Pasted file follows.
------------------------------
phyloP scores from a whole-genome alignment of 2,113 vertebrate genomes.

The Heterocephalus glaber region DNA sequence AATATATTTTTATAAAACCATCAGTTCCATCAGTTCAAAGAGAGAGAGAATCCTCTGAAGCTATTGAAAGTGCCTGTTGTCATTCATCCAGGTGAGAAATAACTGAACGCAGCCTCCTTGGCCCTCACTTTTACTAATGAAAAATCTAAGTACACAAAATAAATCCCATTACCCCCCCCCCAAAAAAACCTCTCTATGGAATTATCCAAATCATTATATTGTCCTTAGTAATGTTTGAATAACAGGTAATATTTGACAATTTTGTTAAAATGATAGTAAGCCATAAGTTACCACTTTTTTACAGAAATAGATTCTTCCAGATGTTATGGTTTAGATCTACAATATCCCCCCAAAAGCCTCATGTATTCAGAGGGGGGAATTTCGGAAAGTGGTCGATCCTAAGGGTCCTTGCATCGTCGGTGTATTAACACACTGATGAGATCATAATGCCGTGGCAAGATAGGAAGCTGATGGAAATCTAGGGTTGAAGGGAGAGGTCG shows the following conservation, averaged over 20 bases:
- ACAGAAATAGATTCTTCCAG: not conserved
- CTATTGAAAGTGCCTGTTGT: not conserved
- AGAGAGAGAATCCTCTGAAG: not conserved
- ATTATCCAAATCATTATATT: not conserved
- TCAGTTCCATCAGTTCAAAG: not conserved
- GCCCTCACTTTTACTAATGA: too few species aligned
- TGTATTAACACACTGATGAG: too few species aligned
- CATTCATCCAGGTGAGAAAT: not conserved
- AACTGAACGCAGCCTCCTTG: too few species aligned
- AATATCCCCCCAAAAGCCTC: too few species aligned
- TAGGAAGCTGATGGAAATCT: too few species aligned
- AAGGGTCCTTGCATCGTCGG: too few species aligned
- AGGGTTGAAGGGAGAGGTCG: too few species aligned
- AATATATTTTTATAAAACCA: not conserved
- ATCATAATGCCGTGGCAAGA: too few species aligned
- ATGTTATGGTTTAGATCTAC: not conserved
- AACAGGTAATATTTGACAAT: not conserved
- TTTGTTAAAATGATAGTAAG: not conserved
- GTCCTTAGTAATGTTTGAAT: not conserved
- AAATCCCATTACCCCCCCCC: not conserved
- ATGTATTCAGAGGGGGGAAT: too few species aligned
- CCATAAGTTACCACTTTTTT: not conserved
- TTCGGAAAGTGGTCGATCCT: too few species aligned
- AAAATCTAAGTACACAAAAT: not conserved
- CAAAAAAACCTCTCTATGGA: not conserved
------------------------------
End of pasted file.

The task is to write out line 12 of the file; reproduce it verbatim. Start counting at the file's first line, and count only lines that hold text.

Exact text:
- AATATCCCCCCAAAAGCCTC: too few species aligned